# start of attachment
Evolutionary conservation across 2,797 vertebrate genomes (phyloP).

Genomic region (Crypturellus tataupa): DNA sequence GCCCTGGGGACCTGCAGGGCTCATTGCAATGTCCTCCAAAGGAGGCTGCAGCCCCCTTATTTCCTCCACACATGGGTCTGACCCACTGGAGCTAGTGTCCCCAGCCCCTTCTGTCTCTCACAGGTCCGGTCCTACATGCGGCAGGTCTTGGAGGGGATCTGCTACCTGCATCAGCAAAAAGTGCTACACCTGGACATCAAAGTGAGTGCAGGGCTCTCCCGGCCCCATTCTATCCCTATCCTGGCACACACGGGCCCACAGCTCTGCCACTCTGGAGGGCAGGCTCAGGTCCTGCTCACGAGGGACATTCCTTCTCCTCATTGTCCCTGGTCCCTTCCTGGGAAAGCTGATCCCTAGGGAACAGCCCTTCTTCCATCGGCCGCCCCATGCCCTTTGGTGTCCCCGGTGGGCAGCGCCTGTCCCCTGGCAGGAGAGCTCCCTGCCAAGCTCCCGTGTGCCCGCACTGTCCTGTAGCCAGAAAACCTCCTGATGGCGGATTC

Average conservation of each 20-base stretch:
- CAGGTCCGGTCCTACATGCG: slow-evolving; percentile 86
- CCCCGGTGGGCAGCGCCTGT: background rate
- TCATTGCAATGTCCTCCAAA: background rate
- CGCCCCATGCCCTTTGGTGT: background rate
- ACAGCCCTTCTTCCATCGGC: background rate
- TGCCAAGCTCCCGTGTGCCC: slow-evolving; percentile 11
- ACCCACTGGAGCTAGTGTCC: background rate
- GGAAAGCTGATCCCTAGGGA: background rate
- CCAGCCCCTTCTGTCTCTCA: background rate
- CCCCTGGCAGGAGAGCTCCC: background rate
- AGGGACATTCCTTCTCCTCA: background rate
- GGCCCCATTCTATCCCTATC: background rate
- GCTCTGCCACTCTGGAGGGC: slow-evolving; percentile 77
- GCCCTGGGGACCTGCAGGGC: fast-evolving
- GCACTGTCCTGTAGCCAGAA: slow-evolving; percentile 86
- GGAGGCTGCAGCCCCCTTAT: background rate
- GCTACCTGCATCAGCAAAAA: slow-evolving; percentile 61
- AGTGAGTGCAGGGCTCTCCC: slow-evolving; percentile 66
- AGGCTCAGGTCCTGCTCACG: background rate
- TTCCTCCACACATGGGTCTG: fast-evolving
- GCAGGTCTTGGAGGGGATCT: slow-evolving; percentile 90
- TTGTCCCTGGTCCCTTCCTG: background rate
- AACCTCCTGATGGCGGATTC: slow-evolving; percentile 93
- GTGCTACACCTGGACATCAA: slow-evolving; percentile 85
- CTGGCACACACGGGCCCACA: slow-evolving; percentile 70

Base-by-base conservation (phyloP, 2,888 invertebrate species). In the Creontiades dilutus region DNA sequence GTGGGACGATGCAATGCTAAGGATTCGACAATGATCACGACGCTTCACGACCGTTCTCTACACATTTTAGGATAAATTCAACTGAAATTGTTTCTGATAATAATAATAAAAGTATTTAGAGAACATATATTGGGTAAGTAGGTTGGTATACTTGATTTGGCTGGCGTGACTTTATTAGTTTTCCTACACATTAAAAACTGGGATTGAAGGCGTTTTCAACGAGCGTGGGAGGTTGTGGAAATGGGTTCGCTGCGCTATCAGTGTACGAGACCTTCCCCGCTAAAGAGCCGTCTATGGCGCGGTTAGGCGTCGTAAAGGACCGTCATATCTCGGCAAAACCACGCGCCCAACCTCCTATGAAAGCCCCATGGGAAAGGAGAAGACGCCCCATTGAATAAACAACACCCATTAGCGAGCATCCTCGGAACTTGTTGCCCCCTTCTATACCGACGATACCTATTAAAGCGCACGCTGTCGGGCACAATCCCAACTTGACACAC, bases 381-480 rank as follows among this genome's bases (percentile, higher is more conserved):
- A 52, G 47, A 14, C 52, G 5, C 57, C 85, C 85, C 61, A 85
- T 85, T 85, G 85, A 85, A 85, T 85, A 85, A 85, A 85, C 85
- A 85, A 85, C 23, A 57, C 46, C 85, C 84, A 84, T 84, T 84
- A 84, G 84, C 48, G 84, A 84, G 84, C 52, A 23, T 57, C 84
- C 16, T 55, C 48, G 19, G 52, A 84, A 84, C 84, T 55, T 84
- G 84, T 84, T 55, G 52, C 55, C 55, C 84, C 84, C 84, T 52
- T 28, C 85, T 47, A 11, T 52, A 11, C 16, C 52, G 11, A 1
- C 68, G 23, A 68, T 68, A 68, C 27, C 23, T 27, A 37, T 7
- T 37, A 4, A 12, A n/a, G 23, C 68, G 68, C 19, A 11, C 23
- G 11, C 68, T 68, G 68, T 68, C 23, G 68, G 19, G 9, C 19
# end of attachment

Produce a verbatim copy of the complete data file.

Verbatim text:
Evolutionary conservation across 2,797 vertebrate genomes (phyloP).

Genomic region (Crypturellus tataupa): DNA sequence GCCCTGGGGACCTGCAGGGCTCATTGCAATGTCCTCCAAAGGAGGCTGCAGCCCCCTTATTTCCTCCACACATGGGTCTGACCCACTGGAGCTAGTGTCCCCAGCCCCTTCTGTCTCTCACAGGTCCGGTCCTACATGCGGCAGGTCTTGGAGGGGATCTGCTACCTGCATCAGCAAAAAGTGCTACACCTGGACATCAAAGTGAGTGCAGGGCTCTCCCGGCCCCATTCTATCCCTATCCTGGCACACACGGGCCCACAGCTCTGCCACTCTGGAGGGCAGGCTCAGGTCCTGCTCACGAGGGACATTCCTTCTCCTCATTGTCCCTGGTCCCTTCCTGGGAAAGCTGATCCCTAGGGAACAGCCCTTCTTCCATCGGCCGCCCCATGCCCTTTGGTGTCCCCGGTGGGCAGCGCCTGTCCCCTGGCAGGAGAGCTCCCTGCCAAGCTCCCGTGTGCCCGCACTGTCCTGTAGCCAGAAAACCTCCTGATGGCGGATTC

Average conservation of each 20-base stretch:
- CAGGTCCGGTCCTACATGCG: slow-evolving; percentile 86
- CCCCGGTGGGCAGCGCCTGT: background rate
- TCATTGCAATGTCCTCCAAA: background rate
- CGCCCCATGCCCTTTGGTGT: background rate
- ACAGCCCTTCTTCCATCGGC: background rate
- TGCCAAGCTCCCGTGTGCCC: slow-evolving; percentile 11
- ACCCACTGGAGCTAGTGTCC: background rate
- GGAAAGCTGATCCCTAGGGA: background rate
- CCAGCCCCTTCTGTCTCTCA: background rate
- CCCCTGGCAGGAGAGCTCCC: background rate
- AGGGACATTCCTTCTCCTCA: background rate
- GGCCCCATTCTATCCCTATC: background rate
- GCTCTGCCACTCTGGAGGGC: slow-evolving; percentile 77
- GCCCTGGGGACCTGCAGGGC: fast-evolving
- GCACTGTCCTGTAGCCAGAA: slow-evolving; percentile 86
- GGAGGCTGCAGCCCCCTTAT: background rate
- GCTACCTGCATCAGCAAAAA: slow-evolving; percentile 61
- AGTGAGTGCAGGGCTCTCCC: slow-evolving; percentile 66
- AGGCTCAGGTCCTGCTCACG: background rate
- TTCCTCCACACATGGGTCTG: fast-evolving
- GCAGGTCTTGGAGGGGATCT: slow-evolving; percentile 90
- TTGTCCCTGGTCCCTTCCTG: background rate
- AACCTCCTGATGGCGGATTC: slow-evolving; percentile 93
- GTGCTACACCTGGACATCAA: slow-evolving; percentile 85
- CTGGCACACACGGGCCCACA: slow-evolving; percentile 70

Base-by-base conservation (phyloP, 2,888 invertebrate species). In the Creontiades dilutus region DNA sequence GTGGGACGATGCAATGCTAAGGATTCGACAATGATCACGACGCTTCACGACCGTTCTCTACACATTTTAGGATAAATTCAACTGAAATTGTTTCTGATAATAATAATAAAAGTATTTAGAGAACATATATTGGGTAAGTAGGTTGGTATACTTGATTTGGCTGGCGTGACTTTATTAGTTTTCCTACACATTAAAAACTGGGATTGAAGGCGTTTTCAACGAGCGTGGGAGGTTGTGGAAATGGGTTCGCTGCGCTATCAGTGTACGAGACCTTCCCCGCTAAAGAGCCGTCTATGGCGCGGTTAGGCGTCGTAAAGGACCGTCATATCTCGGCAAAACCACGCGCCCAACCTCCTATGAAAGCCCCATGGGAAAGGAGAAGACGCCCCATTGAATAAACAACACCCATTAGCGAGCATCCTCGGAACTTGTTGCCCCCTTCTATACCGACGATACCTATTAAAGCGCACGCTGTCGGGCACAATCCCAACTTGACACAC, bases 381-480 rank as follows among this genome's bases (percentile, higher is more conserved):
- A 52, G 47, A 14, C 52, G 5, C 57, C 85, C 85, C 61, A 85
- T 85, T 85, G 85, A 85, A 85, T 85, A 85, A 85, A 85, C 85
- A 85, A 85, C 23, A 57, C 46, C 85, C 84, A 84, T 84, T 84
- A 84, G 84, C 48, G 84, A 84, G 84, C 52, A 23, T 57, C 84
- C 16, T 55, C 48, G 19, G 52, A 84, A 84, C 84, T 55, T 84
- G 84, T 84, T 55, G 52, C 55, C 55, C 84, C 84, C 84, T 52
- T 28, C 85, T 47, A 11, T 52, A 11, C 16, C 52, G 11, A 1
- C 68, G 23, A 68, T 68, A 68, C 27, C 23, T 27, A 37, T 7
- T 37, A 4, A 12, A n/a, G 23, C 68, G 68, C 19, A 11, C 23
- G 11, C 68, T 68, G 68, T 68, C 23, G 68, G 19, G 9, C 19